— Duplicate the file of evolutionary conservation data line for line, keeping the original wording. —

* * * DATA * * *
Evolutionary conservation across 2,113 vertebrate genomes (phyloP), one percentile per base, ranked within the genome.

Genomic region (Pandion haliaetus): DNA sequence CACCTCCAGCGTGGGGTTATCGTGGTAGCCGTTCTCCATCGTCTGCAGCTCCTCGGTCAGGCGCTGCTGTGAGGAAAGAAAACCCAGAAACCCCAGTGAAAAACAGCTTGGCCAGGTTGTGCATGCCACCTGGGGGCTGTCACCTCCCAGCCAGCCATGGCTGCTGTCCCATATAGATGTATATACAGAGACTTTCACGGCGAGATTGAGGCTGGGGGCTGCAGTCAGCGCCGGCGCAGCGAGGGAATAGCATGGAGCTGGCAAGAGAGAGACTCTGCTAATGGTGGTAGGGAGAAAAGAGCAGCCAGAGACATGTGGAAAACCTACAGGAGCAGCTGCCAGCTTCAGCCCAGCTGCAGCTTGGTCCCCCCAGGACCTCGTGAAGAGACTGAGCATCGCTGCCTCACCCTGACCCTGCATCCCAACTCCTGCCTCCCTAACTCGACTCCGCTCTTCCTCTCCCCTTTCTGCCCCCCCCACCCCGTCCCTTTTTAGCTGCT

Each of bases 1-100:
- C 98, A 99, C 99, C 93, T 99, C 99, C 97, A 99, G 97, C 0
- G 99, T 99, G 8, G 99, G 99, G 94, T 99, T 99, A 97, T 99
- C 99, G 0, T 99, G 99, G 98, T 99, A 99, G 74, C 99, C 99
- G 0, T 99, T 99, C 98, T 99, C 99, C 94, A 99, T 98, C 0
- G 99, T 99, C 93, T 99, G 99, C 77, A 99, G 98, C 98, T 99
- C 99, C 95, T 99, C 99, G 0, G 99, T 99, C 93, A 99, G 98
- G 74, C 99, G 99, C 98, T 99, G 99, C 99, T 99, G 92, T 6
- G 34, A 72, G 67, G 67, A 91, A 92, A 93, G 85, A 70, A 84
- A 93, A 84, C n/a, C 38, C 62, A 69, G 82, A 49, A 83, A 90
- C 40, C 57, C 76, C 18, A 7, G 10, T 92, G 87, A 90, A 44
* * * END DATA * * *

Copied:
Evolutionary conservation across 2,113 vertebrate genomes (phyloP), one percentile per base, ranked within the genome.

Genomic region (Pandion haliaetus): DNA sequence CACCTCCAGCGTGGGGTTATCGTGGTAGCCGTTCTCCATCGTCTGCAGCTCCTCGGTCAGGCGCTGCTGTGAGGAAAGAAAACCCAGAAACCCCAGTGAAAAACAGCTTGGCCAGGTTGTGCATGCCACCTGGGGGCTGTCACCTCCCAGCCAGCCATGGCTGCTGTCCCATATAGATGTATATACAGAGACTTTCACGGCGAGATTGAGGCTGGGGGCTGCAGTCAGCGCCGGCGCAGCGAGGGAATAGCATGGAGCTGGCAAGAGAGAGACTCTGCTAATGGTGGTAGGGAGAAAAGAGCAGCCAGAGACATGTGGAAAACCTACAGGAGCAGCTGCCAGCTTCAGCCCAGCTGCAGCTTGGTCCCCCCAGGACCTCGTGAAGAGACTGAGCATCGCTGCCTCACCCTGACCCTGCATCCCAACTCCTGCCTCCCTAACTCGACTCCGCTCTTCCTCTCCCCTTTCTGCCCCCCCCACCCCGTCCCTTTTTAGCTGCT

Each of bases 1-100:
- C 98, A 99, C 99, C 93, T 99, C 99, C 97, A 99, G 97, C 0
- G 99, T 99, G 8, G 99, G 99, G 94, T 99, T 99, A 97, T 99
- C 99, G 0, T 99, G 99, G 98, T 99, A 99, G 74, C 99, C 99
- G 0, T 99, T 99, C 98, T 99, C 99, C 94, A 99, T 98, C 0
- G 99, T 99, C 93, T 99, G 99, C 77, A 99, G 98, C 98, T 99
- C 99, C 95, T 99, C 99, G 0, G 99, T 99, C 93, A 99, G 98
- G 74, C 99, G 99, C 98, T 99, G 99, C 99, T 99, G 92, T 6
- G 34, A 72, G 67, G 67, A 91, A 92, A 93, G 85, A 70, A 84
- A 93, A 84, C n/a, C 38, C 62, A 69, G 82, A 49, A 83, A 90
- C 40, C 57, C 76, C 18, A 7, G 10, T 92, G 87, A 90, A 44